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How to Tell if an Email is a Scam


By: Cassie Phillips, Technology Blogger at Secure Thoughts

The vast majority of security breaches are not caused by an astoundingly skilled hacker; they’re caused by scammers. These malicious social engineers try to trick people into giving them information that is valuable in itself (such as credit card information) or could lead to a treasure trove of data to be sold on the black market (think of the verification information to a server containing customer data).

Many scammers prefer to use email as their main method of attack because it’s a common platform and it’s difficult to determine the true sender (all you have is an email address and the text itself). Who is to say that someone didn’t hack your colleague’s email, thus explaining the odd request for information sent this morning? Other attacks use convincing language to try and elicit an emotional response. For these reasons, you should learn not to trust any email by itself and to be critical of what comes in your inbox.

Here are some questions that you need to ask yourself if you are suspicious about an email sent your way:

Can You Double Check with the Sender?

Did you receive an email asking for some personal information or money? Perhaps it is from a friend who says they’re travelling and in a bind. Maybe it is from a colleague who says they’re collecting data for a project they can’t really talk about. The email address is certainly theirs, but something seems off. 

The easiest way to determine if the email is part of a scam by a social engineer is to ask  questions only the person sending the email would know. If they back off after asking for such verification, it was probably a scam. Another way to identify email scams is to examine the hyperlinks. When you hover over links, your mail client should have some way to display the link’s destination. If the URL domain and top level domain are suspicious, don’t click on it! 

And as always, have your anti-virus program running in the background when you check suspicious emails, as it will most likely stop malicious websites and programs from loading.

Does it Look Mass Produced?

There is no such thing as the artisanal scammer, slowly crafting each scam email to be personally tailored to you or your specific circumstance. Most successful scammers make their living through quantity of attempts instead of quality of scams. To separate the legitimate emails  from scams, you need to note the particulars in the language. Take a look at the following:

  • Are there any spelling or grammatical errors? Scammers often make mistakes like these as they tend not to thoroughly check their emails.
  • What about pronouns? Are specific names used? If not, you should raise your level of suspicion, especially in a longer email.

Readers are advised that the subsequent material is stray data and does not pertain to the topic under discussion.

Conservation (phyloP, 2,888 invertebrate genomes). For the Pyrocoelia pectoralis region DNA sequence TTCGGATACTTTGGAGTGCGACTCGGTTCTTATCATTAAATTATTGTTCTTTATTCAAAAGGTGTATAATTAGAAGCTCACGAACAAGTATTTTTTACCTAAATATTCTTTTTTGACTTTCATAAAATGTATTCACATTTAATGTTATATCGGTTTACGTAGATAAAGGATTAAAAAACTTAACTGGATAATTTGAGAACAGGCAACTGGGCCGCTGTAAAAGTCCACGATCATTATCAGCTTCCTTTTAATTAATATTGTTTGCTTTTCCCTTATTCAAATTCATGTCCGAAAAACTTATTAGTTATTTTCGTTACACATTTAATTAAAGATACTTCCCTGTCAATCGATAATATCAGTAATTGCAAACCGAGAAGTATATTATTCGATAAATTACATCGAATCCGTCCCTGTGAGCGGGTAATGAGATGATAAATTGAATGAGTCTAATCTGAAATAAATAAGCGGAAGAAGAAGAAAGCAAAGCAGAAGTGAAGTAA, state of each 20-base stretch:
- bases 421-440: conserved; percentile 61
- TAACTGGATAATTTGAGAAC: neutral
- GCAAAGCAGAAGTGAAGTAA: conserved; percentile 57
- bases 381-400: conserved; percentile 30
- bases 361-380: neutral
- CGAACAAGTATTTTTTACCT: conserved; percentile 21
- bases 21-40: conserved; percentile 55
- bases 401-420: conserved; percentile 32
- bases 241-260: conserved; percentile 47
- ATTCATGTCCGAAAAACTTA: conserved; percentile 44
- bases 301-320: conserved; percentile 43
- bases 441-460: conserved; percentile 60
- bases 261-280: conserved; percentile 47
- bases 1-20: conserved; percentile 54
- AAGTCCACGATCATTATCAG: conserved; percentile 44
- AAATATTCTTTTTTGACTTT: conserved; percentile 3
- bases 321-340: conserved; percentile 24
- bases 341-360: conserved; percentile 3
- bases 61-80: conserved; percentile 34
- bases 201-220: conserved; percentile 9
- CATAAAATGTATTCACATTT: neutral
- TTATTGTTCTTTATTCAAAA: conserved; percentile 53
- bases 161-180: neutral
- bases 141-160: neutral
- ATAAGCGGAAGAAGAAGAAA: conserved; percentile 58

• How is the formatting in the email? Does it have odd indentations, line breaks or inconsistent line-spaces? Improperly formatted emails are more likely to be mass-produced.
  • Does it ask you to click a link that has suspicious URL destinations (remember the hover tactic!) ? Is the email insistent that sending information or money is the only solution to a problem and the link is the best way to provide it to them?

Could Your Email Address Have Been Compromised or Leaked Recently?

Social engineers rarely just pull your email address out of thin air. They will check databases and lists of emails collected by both legitimate and illegitimate organizations. If you get an email that doesn’t seem right, try to remember if you’ve given out your email address to anyone lately. Did you sign up for a newsletter or giveaway? Did you access a public network on which your information could be taken? Have there been any alerts of security breaches at a company that has your email address?

This is an important lesson on protecting your privacy, so you don’t have to worry about these types of online threats. Take measure to have the proper security programs (e.g., password managers) on your devices and don't give out your email address to anyone that asks for it. You will also want to consider using a well-reviewed and high-quality Virtual Private Network (VPN), which is a service that will connect your devices to an offsite server using an encrypted connection. This will protect you from hackers on public networks who can intercept your data to use in scams later on - if they don’t get enough to steal your identity in the first place. Internet security is an area where preparation helps a great deal.


Email scams change over time. They might try and use different rationales to persuade you to part with your money and information. Do not give in or be tricked by these social engineers. Services that filter out junk email are improving at a rate faster than scammers can improve their methods, so there is hope. Just ask the questions above and err on the side of caution, and your chances of becoming a victim will be next to nothing.

Do you have any other thoughts on email scams and defending yourself from them? Do you have any interesting stories to tell? Please leave a comment below, as we’d love to hear your words on the matter!

About the Author: Cassie Phillips is a technology blogger for Secure Thoughts, an excellent resource for internet security tips. Cassie often writes about tech news, data privacy and online safety.